Upholding the law is the right decision, but the tax argument is the wrong reason. Health care affects interstate commerce, PPACA's purpose is to regulate health care, and the mandate is necessary and proper to make the rest of the bill work - and I think that's a good enough reason to uphold the law. The tax argument doesn't make a whole lot of sense, because it seems to say that the government can penalize a whole lot of things it otherwise couldn't. Congress can't pass a law banning criticism of John Boehner, for instance, but can it levy a $10 tax on every unfavorable mention of his name? Obviously not, but it's not clear where or how you draw that line.

In any event, the mandate might actually be more toothless than people realize. From the bill, Section 5000A(g), cited by Roberts as part of his argument that the mandate is not a penalty:

Administration and Procedure.--

  1. In general.--The penalty provided by this section shall be paid upon notice and demand by the Secretary, and except as provided in paragraph (2), shall be assessed and collected in the same manner as an assessable penalty under subchapter B of chapter 68.
  2. Special rules.--Notwithstanding any other provision of law--
    1. Waiver of criminal penalties.--In the case of any failure by a taxpayer to timely pay any penalty imposed by this section, such taxpayer shall not be subject to any criminal prosecution or penalty with respect to such failure.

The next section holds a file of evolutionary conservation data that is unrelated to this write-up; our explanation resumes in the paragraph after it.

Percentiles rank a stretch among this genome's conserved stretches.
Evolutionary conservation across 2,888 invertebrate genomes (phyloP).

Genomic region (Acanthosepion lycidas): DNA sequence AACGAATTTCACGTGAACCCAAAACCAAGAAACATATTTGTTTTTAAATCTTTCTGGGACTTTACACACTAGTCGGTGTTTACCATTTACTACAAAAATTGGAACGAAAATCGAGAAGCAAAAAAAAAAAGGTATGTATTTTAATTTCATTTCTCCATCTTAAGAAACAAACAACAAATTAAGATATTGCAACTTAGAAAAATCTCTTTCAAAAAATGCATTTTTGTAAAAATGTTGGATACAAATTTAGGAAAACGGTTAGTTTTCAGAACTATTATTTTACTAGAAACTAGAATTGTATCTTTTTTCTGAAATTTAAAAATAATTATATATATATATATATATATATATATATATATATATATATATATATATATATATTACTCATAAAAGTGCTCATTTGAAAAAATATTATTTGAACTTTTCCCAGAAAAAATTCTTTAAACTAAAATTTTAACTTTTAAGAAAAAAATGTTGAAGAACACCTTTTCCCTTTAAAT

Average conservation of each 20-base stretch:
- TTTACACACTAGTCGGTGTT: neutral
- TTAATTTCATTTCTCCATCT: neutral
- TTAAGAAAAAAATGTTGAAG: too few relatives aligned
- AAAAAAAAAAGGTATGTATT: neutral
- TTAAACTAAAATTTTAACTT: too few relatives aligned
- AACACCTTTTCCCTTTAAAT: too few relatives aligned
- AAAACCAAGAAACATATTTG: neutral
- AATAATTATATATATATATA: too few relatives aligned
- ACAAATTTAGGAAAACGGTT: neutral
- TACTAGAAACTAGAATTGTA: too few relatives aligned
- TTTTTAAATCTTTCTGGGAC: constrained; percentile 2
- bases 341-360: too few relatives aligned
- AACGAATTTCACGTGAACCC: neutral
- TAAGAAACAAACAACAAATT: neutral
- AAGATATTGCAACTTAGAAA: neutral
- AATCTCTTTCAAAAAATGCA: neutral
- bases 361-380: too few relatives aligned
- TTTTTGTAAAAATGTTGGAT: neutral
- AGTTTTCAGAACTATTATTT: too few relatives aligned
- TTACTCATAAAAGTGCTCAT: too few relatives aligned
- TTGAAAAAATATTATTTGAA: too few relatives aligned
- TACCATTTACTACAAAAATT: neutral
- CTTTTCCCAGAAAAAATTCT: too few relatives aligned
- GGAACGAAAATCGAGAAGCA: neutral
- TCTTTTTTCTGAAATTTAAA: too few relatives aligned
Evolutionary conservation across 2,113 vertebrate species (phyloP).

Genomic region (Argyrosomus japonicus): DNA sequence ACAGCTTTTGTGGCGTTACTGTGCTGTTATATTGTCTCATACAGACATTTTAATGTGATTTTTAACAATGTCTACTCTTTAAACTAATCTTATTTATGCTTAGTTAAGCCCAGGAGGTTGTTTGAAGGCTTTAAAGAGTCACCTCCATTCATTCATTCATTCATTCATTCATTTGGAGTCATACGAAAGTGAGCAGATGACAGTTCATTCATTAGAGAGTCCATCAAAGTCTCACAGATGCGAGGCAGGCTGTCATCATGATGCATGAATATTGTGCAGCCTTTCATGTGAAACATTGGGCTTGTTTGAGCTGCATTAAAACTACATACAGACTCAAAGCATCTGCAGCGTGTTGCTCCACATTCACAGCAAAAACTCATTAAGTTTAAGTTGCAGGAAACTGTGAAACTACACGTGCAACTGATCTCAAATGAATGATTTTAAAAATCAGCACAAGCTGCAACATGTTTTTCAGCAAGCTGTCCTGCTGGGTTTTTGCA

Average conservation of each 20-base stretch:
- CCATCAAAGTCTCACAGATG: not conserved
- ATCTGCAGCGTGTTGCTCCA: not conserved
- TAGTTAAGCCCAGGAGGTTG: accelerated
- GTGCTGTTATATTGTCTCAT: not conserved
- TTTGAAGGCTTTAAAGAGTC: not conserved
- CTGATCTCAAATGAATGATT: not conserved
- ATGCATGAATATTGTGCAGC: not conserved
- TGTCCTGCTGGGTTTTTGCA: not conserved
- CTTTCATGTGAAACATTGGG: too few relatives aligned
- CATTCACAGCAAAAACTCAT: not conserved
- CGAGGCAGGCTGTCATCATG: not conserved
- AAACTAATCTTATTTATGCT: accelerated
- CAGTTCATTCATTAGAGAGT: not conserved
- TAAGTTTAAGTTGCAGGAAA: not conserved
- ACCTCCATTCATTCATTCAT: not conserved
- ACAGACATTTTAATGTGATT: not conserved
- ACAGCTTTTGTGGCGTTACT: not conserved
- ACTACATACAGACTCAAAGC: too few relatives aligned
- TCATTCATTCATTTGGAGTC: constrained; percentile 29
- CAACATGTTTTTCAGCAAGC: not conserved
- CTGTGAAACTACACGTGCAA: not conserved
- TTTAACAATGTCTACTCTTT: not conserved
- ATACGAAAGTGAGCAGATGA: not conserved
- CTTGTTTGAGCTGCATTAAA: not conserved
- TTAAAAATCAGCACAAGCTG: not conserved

2. Limitations on liens and levies.--The Secretary shall not--
      1. file notice of lien with respect to any property of a taxpayer by reason of any failure to pay the penalty imposed by this section, or
      2. levy on any such property with respect to such failure.

I hadn't heard of this before, but my colleagues at the Tax Foundation seem to think that this means I can just go without insurance and refuse to pay the mandate anyway, and the IRS is powerless to stop me. In practice, it's a bit more complicated. If my wages are overwithheld throughout the year, then I get a tax refund after I file. Legally, everything on my tax form has to be truthful, so I can't just write that I have health insurance when I don't - I could be prosecuted notwithstanding the exemptions above. So my refund would get reduced by the amount of the mandate, and everything would work the way it's supposed to. On the other hand, suppose I change my withholding so that not enough tax is being taken out each pay period, and I owe lots more when I file. I write that I don't have health insurance, and and end up owing an additional $1000 in individual mandate tax.  As far as anyone I work with can tell, I could just write the IRS a check for $1000 less than I owe and there's nothing they could do about it.